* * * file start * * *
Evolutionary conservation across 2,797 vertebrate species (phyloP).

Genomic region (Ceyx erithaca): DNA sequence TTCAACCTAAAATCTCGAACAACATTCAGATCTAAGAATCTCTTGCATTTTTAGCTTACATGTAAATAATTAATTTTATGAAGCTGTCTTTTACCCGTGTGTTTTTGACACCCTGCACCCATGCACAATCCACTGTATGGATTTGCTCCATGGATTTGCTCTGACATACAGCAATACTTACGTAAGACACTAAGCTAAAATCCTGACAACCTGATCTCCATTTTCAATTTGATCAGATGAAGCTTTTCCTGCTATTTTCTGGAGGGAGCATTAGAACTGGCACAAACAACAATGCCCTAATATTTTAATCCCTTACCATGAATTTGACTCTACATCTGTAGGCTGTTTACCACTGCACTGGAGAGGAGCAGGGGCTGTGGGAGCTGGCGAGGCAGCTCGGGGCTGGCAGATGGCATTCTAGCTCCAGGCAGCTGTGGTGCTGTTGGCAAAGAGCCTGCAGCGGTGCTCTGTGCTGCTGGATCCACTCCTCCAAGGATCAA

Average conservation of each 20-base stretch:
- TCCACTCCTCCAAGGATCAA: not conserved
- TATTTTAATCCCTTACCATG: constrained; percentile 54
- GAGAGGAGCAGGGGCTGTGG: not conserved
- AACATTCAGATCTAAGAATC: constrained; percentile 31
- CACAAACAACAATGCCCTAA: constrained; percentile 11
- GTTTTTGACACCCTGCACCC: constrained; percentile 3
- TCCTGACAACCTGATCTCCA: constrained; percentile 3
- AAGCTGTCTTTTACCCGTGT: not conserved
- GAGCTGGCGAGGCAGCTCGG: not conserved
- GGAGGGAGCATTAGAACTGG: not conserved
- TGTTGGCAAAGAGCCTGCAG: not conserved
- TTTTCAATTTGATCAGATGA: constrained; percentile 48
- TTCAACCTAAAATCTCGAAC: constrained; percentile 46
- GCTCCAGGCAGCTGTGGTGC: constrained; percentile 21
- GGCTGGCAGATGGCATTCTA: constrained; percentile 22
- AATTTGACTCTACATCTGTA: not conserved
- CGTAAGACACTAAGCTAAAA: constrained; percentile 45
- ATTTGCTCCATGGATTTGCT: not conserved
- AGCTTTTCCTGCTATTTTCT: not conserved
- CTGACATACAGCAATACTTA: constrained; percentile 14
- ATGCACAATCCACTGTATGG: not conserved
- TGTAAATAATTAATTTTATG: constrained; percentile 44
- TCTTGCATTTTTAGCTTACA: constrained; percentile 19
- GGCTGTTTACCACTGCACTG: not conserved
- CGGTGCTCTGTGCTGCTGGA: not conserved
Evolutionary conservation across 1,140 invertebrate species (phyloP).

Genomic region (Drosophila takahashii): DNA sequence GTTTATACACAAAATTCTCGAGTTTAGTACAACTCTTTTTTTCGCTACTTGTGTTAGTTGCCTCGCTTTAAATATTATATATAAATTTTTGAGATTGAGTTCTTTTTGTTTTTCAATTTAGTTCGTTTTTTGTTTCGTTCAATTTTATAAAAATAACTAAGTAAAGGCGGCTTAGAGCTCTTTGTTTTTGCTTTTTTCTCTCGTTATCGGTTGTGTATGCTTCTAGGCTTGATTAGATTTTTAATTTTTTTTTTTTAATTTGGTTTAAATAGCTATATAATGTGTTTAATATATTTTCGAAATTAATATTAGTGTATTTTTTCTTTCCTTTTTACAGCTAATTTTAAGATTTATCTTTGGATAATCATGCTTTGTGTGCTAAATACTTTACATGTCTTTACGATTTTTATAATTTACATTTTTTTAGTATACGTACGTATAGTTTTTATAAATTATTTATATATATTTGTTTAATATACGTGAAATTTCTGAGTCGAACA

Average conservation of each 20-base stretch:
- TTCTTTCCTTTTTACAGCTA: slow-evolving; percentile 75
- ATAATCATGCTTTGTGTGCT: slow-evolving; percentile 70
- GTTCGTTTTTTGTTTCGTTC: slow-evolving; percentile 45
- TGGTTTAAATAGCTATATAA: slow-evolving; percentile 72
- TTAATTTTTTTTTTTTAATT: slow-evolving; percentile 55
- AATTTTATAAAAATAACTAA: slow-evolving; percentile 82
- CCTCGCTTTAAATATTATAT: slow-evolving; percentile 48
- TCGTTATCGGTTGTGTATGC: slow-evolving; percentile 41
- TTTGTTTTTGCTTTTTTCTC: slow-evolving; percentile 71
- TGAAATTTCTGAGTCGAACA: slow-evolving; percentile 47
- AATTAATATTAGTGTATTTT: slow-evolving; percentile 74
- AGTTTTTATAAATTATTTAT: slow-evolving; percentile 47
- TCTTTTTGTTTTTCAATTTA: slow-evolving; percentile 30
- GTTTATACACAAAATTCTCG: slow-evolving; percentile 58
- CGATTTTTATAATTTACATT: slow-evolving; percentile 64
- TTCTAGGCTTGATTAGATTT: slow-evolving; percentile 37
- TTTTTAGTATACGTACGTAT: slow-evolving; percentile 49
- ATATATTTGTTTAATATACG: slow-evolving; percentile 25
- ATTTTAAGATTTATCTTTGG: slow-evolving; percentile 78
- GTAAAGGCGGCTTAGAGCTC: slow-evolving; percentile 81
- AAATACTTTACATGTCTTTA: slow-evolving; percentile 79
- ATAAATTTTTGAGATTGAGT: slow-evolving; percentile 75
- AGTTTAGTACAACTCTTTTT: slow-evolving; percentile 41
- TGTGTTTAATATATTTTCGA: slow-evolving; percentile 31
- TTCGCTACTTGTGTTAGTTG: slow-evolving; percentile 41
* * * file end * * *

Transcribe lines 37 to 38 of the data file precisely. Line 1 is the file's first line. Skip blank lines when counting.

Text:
- AATTTTATAAAAATAACTAA: slow-evolving; percentile 82
- CCTCGCTTTAAATATTATAT: slow-evolving; percentile 48